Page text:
5. Apparatus for supporting a transducer in seismic investigation from a cable to be suspended in a well as in claim 1 wherein said apparatus further includes cable grip means adapted to be attached to the cable to be suspended in a well, said cable grip means having a loop portion formed thereon, and hook means formed on said housing adapted to couple with said loop portion of said cable grip means.

References Cited in the file of this patent UNITED STATES PATENTS 527,529 Leber Oct. 16, 1894 1,375,270 Anderson Apr. 19, 1921 2,075,206 Kantack Mar. 30, 1937 2,191,121 Slichter Feb. 20, 1940 2,233,992 Wyckofi Mar. 4, 1941 2,301,458 Salvatori Nov. 10, 1942 2,398,013 Kyle Apr. 9, 1946 2,608,162 Woodrufi Aug. 26, 1952 2,651,027 Vogel Sept. 1, 1953 2,771,960 Smith Nov. 27, 1956 2,813,590 McDonald Nov. 19, 1957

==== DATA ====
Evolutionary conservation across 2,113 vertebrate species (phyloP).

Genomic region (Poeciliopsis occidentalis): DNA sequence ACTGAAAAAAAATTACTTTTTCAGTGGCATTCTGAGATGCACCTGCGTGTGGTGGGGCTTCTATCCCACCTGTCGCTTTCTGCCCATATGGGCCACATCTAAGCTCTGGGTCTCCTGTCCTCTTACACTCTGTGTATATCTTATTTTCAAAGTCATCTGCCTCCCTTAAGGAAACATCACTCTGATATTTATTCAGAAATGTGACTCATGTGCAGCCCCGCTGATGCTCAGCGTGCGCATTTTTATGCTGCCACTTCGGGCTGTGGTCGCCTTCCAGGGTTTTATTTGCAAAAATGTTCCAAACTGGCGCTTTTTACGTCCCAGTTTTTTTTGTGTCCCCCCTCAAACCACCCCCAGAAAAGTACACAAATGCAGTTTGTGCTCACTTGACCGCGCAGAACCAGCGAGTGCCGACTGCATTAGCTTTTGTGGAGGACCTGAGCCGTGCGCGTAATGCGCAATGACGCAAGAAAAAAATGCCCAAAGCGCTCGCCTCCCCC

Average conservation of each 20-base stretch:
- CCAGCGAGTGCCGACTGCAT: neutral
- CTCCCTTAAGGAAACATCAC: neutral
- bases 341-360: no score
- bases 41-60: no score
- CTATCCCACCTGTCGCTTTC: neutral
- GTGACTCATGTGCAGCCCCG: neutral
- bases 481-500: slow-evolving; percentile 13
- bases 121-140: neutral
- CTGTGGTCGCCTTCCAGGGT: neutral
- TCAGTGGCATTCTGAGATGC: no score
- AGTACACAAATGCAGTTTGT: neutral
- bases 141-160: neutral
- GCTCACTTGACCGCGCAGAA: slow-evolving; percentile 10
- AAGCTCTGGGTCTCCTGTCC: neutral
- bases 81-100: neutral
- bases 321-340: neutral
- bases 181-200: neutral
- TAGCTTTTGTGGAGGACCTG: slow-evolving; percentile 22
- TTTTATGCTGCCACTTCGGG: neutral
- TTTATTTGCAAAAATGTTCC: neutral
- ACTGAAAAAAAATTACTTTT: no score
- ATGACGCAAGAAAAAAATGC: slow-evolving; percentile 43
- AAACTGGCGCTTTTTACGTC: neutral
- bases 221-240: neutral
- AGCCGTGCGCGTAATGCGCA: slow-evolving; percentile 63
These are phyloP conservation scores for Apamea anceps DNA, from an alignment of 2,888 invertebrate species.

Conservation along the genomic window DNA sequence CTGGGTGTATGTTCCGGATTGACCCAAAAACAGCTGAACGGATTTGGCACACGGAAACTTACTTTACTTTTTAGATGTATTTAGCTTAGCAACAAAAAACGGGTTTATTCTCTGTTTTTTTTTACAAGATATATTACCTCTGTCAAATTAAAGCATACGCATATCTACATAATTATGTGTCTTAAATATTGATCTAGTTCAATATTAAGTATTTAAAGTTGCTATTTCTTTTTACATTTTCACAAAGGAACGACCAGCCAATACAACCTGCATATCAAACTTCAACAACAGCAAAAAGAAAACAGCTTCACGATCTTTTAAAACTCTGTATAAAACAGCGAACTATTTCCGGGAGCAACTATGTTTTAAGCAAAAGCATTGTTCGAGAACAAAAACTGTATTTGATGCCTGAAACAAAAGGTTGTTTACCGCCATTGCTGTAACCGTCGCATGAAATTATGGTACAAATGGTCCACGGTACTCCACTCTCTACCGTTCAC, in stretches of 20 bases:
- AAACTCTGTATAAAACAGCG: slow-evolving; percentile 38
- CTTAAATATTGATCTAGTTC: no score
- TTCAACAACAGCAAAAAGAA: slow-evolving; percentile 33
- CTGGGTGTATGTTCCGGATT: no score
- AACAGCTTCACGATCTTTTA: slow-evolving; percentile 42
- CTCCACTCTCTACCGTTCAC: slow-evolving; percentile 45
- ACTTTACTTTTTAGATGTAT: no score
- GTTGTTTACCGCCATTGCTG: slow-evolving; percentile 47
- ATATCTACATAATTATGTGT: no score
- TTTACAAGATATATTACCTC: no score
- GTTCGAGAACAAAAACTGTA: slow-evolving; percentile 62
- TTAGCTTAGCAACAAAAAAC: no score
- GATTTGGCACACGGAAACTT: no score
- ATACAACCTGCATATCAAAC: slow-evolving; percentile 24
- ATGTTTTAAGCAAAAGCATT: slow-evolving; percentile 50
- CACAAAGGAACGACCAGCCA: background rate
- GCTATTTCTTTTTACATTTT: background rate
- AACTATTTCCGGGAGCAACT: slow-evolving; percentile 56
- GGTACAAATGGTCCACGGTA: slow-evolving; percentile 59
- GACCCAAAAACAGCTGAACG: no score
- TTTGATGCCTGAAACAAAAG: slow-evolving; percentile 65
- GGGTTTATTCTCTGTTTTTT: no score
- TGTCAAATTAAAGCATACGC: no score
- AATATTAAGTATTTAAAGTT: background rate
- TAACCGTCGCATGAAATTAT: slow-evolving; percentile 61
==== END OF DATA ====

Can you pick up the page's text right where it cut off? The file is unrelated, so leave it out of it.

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Referenced by
Citing PatentFiling datePublication dateApplicantTitle
US4953136 *Jul 18, 1986Aug 28, 1990Schlumberger Technology CorporationDownhole seismic exploration device and apparatus
US4985873 *Oct 20, 1989Jan 15, 1991Schlumberger Technology CorporationMethod and apparatus for determining compressional first arrival times from waveform threshold crossings provided by apparatus disposed in a sonic well tool
US5044460 *Mar 8, 1990Sep 3, 1991Schlumberger Technology CorporationDownhole seismic exploration device and apparatus
US5128898 *Oct 2, 1990Jul 7, 1992Halliburton Geophysical Services, Inc.Method and apparatus for detecting orientation of downhole geophones
DE4130695A1 *Sep 14, 1991Mar 25, 1993Bergwerksverband GmbhMovable borehole probe for periodically reproducible generation of seismic pulses - comprises multiple parts separately contg. electronics, transmission cables, igniters, explosive charge and explosion chamber
U.S. Classification181/102, 367/140, 367/33
International ClassificationG01V1/40, G01V1/16, G01V1/52
Cooperative ClassificationG01V1/16, G01V1/52
European ClassificationG01V1/16, G01V1/52